This week, Skytrak launched a long-awaited follow-up to their groundbreaking (at the time) original launch monitor. There were tons of us that owned that device and for the time, it was astounding what could be done on a more-modest budget compared with the 5-figure launch monitors that were the only ones availble back then.
Fast forward to today, however, and the launch monitor landscape is much different and changing rapidly. With a far more affordable segment in devices like the Garmin Approach R10, Rapsodo MLM2Pro, and SwingCaddie SC4, devices like the new SkyTrak+, Bushnell Launch Pro and soon-to-arrive Uneekor Eye Mini all have to substantiate the reason for their higher costs. And those pricier devices I just mentioned ($3000 – $4500) are still far more affordable than ceiling mounted units or the vaunted Trackman that comes in at a whopping $25,000.
Why Garmin needs to sit up and take notice
Put plainly, the market is moving fast, and the race – at least for now – seems to be towards the bottom. Golf launch monitors/simulators are still a niche, but devices like the Garmin Approach R10 and the Rapsodo MLM2Pro are making a huge splash mainly due to their more-approachable price points.
And in this sort of market, sitting by and letting your hardware continue to age is a mistake. As we saw with SkyTrak’s grip on the non-pro users during its heyday, that hold could loosen quite quickly with the next affordable device that gets released; giving potential buyers a better option to go for something newer and more affordable. And as we continue to see, affordable launch monitors just keep getting better.
For Garmin, their chief concern lies in competition from the Rapsodo MLM2Pro. This device is only $100 more expensive ($699) and has the advantage of a high-speed camera built right in. That means the MLM2Pro can deliver far more accurate spin numbers and actually calculate spin axis, unlike the radar-only Garmin Approach R10 while also making alignment a snap via that same camera. Those are two of the R10’s biggest pitfalls, so the difference matters a lot.
For now, Garmin is safe since you can use the R10 with loads of software. If Rapsodo moves fast enough, however, and a partnership with GSPro arrives soon, that will put it in prime position to overtake the popular Garmin R10 as the best overall launch monitor under $1000. As it stands right now, the only software add-ons are E6 Connect and Awesome Golf. Though those are solid, GSPro has become an absolute behemoth in the simulator space, and I know I wouldn’t consider buying a launch monitor that doesn’t work with it.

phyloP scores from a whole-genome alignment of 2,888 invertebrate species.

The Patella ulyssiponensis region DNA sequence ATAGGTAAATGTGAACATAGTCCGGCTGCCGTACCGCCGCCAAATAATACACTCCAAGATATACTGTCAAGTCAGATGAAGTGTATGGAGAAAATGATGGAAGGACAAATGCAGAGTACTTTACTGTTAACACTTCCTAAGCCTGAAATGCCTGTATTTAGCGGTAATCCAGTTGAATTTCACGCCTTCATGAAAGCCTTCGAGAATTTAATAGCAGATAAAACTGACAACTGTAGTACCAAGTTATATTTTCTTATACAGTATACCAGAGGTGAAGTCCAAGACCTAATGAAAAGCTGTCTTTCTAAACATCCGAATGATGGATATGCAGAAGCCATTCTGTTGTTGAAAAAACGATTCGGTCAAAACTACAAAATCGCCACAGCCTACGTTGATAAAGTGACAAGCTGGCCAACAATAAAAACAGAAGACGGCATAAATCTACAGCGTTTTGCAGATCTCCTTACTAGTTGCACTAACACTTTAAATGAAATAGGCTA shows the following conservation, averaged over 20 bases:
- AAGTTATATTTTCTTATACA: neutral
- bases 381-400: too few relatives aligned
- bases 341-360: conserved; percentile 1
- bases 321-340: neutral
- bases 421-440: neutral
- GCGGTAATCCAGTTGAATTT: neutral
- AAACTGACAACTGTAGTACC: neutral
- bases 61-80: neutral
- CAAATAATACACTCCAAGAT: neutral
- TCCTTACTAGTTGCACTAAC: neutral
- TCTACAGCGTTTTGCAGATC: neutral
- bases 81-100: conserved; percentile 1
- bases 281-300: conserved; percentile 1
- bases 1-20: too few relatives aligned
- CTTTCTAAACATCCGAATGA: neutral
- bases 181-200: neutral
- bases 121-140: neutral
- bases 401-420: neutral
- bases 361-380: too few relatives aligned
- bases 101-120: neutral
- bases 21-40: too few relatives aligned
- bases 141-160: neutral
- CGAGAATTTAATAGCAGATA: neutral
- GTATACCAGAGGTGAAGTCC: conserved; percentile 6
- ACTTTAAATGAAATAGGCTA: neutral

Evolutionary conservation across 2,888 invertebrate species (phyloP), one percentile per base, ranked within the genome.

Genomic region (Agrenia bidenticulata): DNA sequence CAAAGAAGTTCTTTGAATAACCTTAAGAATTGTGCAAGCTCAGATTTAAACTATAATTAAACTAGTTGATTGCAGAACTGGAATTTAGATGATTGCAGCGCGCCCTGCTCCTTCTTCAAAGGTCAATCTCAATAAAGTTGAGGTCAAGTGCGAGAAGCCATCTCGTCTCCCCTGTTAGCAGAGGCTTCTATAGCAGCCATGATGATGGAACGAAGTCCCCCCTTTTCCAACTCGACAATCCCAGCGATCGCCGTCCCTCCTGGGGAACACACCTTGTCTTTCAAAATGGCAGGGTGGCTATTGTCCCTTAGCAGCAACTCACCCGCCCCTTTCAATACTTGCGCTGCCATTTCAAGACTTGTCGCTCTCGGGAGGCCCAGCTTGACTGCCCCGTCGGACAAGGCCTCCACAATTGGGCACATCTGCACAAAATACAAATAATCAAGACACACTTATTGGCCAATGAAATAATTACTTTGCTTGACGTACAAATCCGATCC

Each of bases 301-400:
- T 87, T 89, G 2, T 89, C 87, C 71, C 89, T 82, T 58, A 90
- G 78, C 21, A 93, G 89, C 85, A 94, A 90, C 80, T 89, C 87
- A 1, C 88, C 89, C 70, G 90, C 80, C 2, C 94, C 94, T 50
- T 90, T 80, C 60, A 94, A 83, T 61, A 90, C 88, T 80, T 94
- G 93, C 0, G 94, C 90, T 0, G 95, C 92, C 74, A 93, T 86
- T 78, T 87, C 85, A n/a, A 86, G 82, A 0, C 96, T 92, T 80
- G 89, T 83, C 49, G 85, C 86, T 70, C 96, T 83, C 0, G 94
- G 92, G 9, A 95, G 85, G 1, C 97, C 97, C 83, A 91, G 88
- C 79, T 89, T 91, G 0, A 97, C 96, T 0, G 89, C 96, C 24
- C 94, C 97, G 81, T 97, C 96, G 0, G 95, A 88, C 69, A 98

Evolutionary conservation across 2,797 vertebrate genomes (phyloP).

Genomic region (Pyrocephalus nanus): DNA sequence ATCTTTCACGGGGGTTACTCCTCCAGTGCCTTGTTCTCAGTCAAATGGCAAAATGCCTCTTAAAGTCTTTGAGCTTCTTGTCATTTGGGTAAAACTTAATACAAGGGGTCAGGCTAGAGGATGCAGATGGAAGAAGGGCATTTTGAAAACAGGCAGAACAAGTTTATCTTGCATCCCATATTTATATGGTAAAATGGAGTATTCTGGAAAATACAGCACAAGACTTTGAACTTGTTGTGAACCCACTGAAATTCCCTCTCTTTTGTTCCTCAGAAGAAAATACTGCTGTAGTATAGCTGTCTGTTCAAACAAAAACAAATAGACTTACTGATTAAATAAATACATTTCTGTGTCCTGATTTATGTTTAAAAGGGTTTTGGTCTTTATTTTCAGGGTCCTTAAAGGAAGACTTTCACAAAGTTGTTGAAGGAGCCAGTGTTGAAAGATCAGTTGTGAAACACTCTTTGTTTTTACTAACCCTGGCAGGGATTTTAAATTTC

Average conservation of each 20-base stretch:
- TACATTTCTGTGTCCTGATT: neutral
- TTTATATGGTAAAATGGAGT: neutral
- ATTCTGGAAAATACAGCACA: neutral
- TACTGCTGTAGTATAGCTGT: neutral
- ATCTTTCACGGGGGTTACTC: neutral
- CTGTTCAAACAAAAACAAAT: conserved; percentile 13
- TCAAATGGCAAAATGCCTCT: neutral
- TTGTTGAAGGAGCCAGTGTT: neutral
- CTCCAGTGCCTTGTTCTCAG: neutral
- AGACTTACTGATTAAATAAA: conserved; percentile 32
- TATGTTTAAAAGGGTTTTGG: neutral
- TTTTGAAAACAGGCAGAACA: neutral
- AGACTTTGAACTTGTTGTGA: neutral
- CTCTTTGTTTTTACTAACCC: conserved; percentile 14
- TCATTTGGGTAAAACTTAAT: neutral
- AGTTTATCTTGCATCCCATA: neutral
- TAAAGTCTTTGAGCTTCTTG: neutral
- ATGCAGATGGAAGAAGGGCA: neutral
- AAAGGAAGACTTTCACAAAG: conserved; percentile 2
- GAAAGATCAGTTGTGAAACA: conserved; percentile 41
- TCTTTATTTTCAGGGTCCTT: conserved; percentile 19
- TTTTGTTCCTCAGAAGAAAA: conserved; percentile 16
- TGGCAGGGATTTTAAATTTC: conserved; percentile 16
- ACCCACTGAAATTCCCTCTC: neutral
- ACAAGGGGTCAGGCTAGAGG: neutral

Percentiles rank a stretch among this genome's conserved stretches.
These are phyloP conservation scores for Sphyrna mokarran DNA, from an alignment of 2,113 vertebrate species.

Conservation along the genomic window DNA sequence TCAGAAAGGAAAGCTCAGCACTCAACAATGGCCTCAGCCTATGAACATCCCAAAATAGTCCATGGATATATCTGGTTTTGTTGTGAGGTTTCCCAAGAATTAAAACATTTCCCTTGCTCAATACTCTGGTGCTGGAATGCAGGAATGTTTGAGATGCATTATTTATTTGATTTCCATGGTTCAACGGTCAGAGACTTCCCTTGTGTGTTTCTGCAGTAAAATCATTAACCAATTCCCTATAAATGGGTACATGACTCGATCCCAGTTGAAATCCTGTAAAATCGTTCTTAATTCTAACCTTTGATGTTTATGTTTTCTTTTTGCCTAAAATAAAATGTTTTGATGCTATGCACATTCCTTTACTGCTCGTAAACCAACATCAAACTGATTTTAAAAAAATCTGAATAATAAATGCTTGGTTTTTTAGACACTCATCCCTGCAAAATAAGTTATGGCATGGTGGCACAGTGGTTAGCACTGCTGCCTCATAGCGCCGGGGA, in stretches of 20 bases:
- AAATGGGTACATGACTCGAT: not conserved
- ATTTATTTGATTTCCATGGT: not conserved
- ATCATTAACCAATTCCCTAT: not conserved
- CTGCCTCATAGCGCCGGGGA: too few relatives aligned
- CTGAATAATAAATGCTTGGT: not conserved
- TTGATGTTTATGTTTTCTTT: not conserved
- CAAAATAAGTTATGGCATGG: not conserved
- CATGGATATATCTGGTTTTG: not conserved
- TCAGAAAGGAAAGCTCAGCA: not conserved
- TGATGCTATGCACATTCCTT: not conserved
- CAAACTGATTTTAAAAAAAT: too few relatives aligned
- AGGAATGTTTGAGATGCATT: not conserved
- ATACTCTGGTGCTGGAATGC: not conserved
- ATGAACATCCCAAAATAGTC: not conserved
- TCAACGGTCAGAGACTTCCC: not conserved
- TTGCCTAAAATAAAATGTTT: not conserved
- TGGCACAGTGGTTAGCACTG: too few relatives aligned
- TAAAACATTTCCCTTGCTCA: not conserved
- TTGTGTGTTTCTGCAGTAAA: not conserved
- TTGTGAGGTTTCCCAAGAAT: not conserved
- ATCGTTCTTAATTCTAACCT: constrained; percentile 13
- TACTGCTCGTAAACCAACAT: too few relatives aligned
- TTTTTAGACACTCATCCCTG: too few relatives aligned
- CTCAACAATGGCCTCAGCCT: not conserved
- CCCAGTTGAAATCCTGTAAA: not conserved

But I have a sneaking suspiscion that we’ll see some sort of official partnership between Rapsodo and GSPro, and when that happens, the Garmin R10 could be in trouble. With a single radar setup, the R10 is fun and useful, but lacks the precision available from optical-based launch monitors. The MLM2Pro addresses this concern and cleans up much of what irks me with the R10’s setup and numbers.
What Garmin needs to do
So, what is Garmin to do? If they want to remain relevant, they need to launch an Approach R10+ (or something similar) that keeps all the good that they already have in the existing R10 while adding in a camera just like we see in the MLM2Pro. This solution would solve the alignment issues most users have with the Garmin and give them the ability to include in the all-important spin axis data point who’s absence makes it very tough to repeatedly hit a draw on the R10.
Will that happen? Who knows at this point. The personal launch monitor market is still quite young when you think about it, so I don’t know that fast-moving manufacturing is really the strength of this segment. I come from a background in Chromebook reporting, so I’ve seen first-hand how long it can take a market segment to get moving once the public interest is actually there. It doesn’t happen fast.
And while I woulnd’t expect a response from Garmin this year, I’d for sure hope they have something to show off at the PGA Show early in 2024. As far as personal launch monitors go, there is no company that had the broad impact that Garmin did with the launch of the R10. And for all its shortcomings, it is still a wildly-fun unit to use. I really hope they don’t get left behind by all the commotion in the market happening right now. Small tweaks and a few additions could keep the Garmin Approach name in high regard if they respond fast enough.